Who am I? That is the question for today’s men. Lost, castrated, isolated, they have seen the collapse of two thousand years’ worth of their special preserve: financial and professional power, legal superiority and familial diktats. Since then, he’s been looking for an identity for himself, trying to reinvent himself and evolve. And that is what the publicists, trendwatchers and other elements of the cosmetics industry have understood quite well.
The metrosexual, a specimen that will be quite widespread among us antipodes, has been immortalised by David Beckham, who is known around the world for his streaked and blow-dried hir and his hyped-up look, even down to his cleats. Aside from getting down at society parties, apparently - or so the newspapers say - the man also plays football.
The metrosexual is above all an urbane sort, who puts himself about as fully heterosexual even as he claims his share of femininity and his taste for the aesthetic. He takes great care of his body, doesn’t venture out without having spent at least an hour in the bathroom, and wouldn’t dream of rejoining Morpheus without having put on his Verbena night cream.
There’s another archetype that’s been invented by an American publicist in reaction to the invasion of the foregoing type: the übersexual, often represented by American actor George Clooney, can be told apart from metrosexual by his more virile appearance. Masculine without being macho, he frequently sports three days growth and the blasé look of the adventurer, and comes across as sure of himelf but not pretentious — in short, a man who’s 'beyond male,' and who loves life and what it has to offer.
As for the retrosexual - well, that’s a man who’s said to be 'mature' (read '45 to 60') - and who puts his age about without getting a complex, cultivates a classic elegance, impresses with his natural charisma in company, and knows how to use the experience life has given him. His incarnation among the people? The greying Buddhist and fellow American actor Richard Gere.
The labelling market
For those who want to shine while out of an evening, how about the 'po-mo-sexual', aka the 'omnisexual' - a pale variant of the metrosexual who gaily practices all forms of sexuality. The labelling wave is really in, and the those in communications just love to pigeonhole life’s fashions. Here are some other examples: the hetero-queer modelled on French fashion designer Jean Paul Gaultier; rather androgynous men who hang out in gay circles but love women. They are not to be confused with malesbians - men who love women but who also feel like women themselves - or with 'heteroflexibles,' men who are often married or are family guys (and delighted to be), but who from time to time allow themselves a little homosexual adventure.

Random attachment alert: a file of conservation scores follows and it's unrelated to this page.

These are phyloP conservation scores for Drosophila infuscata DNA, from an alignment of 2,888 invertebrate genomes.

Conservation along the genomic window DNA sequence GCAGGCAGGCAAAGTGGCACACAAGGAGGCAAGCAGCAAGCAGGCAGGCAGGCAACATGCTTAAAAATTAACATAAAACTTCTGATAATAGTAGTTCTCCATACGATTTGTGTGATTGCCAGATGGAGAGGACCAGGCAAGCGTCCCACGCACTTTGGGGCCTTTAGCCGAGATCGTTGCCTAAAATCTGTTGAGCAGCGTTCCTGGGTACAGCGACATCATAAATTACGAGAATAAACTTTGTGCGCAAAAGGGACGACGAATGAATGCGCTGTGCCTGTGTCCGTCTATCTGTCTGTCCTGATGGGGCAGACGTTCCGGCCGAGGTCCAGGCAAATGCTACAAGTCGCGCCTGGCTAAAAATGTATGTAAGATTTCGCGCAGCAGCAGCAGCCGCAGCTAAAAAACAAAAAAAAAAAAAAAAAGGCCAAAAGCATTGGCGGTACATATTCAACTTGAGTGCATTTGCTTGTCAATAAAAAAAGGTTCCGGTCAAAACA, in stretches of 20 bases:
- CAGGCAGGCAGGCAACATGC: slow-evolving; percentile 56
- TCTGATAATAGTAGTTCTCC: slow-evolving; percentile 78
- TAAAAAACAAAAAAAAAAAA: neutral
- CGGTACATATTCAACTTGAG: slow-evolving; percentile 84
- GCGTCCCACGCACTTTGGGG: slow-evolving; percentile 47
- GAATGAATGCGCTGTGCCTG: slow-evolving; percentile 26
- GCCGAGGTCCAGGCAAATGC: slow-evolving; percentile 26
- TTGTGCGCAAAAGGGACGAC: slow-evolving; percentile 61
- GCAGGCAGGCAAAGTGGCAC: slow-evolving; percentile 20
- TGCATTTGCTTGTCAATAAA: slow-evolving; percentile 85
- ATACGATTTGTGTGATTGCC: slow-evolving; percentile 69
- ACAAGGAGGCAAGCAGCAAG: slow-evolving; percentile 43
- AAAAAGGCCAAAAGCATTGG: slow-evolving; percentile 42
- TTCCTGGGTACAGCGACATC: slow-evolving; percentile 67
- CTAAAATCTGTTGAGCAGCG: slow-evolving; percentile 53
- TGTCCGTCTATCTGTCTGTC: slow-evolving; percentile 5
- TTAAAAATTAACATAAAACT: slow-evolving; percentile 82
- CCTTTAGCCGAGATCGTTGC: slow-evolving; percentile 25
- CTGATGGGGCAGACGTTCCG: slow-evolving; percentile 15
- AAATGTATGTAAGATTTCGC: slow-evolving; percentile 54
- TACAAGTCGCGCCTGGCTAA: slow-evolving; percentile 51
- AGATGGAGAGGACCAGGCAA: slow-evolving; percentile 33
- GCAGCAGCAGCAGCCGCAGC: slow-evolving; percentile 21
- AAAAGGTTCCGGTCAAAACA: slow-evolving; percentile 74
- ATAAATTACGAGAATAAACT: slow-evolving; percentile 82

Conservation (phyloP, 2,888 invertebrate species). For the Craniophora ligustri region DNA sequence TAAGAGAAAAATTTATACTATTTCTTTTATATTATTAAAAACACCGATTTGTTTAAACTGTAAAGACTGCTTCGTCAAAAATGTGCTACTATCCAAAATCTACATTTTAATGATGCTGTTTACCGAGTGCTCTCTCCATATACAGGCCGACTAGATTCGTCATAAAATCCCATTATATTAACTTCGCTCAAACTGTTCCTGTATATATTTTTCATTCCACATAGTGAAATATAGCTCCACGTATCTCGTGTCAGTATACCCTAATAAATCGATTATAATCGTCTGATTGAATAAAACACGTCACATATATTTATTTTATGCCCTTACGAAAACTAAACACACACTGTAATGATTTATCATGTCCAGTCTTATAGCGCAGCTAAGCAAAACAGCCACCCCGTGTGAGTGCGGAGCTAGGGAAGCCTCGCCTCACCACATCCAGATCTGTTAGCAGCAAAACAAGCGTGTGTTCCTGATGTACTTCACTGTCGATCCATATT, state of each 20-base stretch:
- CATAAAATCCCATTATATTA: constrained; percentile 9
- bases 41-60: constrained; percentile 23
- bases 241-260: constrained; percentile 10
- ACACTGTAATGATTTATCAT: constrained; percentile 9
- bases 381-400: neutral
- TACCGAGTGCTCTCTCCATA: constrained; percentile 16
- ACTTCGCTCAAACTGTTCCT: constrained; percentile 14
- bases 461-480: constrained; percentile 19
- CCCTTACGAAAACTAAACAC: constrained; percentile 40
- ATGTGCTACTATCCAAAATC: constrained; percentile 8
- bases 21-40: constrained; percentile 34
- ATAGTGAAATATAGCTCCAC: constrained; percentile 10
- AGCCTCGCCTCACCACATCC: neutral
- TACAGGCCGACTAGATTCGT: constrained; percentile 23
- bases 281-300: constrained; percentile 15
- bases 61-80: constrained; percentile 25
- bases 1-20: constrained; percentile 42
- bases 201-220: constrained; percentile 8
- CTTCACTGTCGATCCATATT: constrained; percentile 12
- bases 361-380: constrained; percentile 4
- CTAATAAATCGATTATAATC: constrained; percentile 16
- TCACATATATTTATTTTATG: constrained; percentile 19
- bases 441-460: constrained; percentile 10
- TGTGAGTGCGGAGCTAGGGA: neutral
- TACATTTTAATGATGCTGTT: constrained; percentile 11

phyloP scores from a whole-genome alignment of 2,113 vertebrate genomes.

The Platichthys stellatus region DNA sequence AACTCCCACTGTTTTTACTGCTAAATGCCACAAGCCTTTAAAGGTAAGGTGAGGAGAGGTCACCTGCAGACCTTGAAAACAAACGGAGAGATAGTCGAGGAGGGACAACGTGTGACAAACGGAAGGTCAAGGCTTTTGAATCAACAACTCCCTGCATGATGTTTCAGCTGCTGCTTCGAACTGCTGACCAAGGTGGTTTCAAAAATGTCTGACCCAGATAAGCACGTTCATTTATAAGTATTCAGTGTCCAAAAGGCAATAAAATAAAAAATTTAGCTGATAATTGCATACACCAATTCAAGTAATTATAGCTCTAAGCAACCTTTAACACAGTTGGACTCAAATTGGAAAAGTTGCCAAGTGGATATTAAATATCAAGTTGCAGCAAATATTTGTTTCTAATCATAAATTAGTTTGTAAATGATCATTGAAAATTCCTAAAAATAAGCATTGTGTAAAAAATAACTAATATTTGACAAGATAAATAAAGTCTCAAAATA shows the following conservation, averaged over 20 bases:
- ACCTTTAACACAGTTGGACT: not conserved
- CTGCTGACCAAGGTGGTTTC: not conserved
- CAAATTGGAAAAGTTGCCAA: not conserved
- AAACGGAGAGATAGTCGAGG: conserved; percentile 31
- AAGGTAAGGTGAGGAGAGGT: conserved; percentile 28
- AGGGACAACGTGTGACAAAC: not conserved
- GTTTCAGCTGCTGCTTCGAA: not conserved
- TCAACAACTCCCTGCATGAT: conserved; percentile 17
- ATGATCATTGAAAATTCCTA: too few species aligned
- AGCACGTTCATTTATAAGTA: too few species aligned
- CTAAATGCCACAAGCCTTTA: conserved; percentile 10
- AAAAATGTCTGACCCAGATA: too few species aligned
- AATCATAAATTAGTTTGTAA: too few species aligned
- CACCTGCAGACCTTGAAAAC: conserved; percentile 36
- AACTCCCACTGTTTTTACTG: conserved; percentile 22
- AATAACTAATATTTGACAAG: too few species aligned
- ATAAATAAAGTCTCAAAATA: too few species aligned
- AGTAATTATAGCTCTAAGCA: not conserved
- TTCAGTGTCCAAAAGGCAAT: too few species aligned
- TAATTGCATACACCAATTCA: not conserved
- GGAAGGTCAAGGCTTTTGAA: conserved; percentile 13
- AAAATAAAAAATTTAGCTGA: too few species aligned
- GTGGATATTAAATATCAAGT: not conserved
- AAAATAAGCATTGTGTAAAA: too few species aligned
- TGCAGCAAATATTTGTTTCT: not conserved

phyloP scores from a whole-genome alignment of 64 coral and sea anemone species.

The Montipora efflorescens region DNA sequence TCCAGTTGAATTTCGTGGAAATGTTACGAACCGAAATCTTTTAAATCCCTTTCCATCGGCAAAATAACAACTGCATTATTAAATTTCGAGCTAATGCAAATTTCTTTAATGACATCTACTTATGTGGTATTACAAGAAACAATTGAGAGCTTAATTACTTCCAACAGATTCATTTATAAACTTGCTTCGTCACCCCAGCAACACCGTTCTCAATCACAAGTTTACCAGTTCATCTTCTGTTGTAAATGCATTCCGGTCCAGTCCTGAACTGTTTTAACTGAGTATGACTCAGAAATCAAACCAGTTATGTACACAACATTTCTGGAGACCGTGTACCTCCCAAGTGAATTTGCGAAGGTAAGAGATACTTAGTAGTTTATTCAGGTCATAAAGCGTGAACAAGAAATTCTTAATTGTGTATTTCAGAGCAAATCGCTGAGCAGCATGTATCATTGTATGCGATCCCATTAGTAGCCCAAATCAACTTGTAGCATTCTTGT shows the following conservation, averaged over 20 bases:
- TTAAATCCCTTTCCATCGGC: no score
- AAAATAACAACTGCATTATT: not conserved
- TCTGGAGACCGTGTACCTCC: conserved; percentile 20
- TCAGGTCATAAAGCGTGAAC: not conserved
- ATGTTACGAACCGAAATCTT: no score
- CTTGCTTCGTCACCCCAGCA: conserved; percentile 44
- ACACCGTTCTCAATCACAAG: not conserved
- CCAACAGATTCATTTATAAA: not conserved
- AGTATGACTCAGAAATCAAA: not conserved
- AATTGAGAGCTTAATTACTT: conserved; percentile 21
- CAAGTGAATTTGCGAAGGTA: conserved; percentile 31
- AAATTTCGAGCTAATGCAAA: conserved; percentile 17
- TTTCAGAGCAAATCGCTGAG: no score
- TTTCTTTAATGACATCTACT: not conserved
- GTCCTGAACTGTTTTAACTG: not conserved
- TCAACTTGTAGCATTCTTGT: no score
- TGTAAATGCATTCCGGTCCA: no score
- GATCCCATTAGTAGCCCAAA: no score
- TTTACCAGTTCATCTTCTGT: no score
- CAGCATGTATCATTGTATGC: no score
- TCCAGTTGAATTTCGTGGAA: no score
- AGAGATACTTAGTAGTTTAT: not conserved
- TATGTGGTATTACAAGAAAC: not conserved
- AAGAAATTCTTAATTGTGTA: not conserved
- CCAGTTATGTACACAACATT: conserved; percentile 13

The appearance of these well-packaged rowdies has turned out to be a godsend for the cosmetics and perfume companies who have pounced on the occasion, and by dint of huge ad campaigns have put about the attractive image of the man who 'takes care of himself' to peddle their wares. The sector is in full swing, and in 2005 the French spent almost 800 million euros on anti-wrinkle creams, or padding. Worldwide, this market probably accounts for ten billion euros. In 2007, one-third of men living in industrialised countries use dermatological-cosmetic products, as against 4% in 1990.
If the men’s magazines, a real growth sector, what with magazines like Playboy, GQ, and Men’s Health choc full of advice on hair removal, tanning, and dieting, there’s not a lot left to help the poor neo-modern fellow find his place. What’s become of Marlboro Man? 'Turned into a poodle,' answers Nicolas Riou, author of Why My Homey’s That Way. What to do? Play the hard man and let your sensitivities show.
Eric Zemmour, a French political journalist for Le Figaro, is behind a pamphlet against feminist ideology called The First Sex. He has it that 'a man has another role in the family than changing diapers,' and that he shouldn’t take part in household jobs because that turns him into 'just another child,' under the yoke of an 'all-powerful mother.' Other experts in psychology, in couples’ relationships, and in gardening, advise men to let their 'vulnerability, their soft side, and their feelings' show, in order to get past the crisis and become once again a 'friend of the woman.'
Still, that general 'discomfort' is apparently already having health consequences. Thus, studies in the UK on depression show that it seems the traditional imbalance between men and women is being flipped on its head. So do we now have poor creatures who need protecting as a matter of urgency?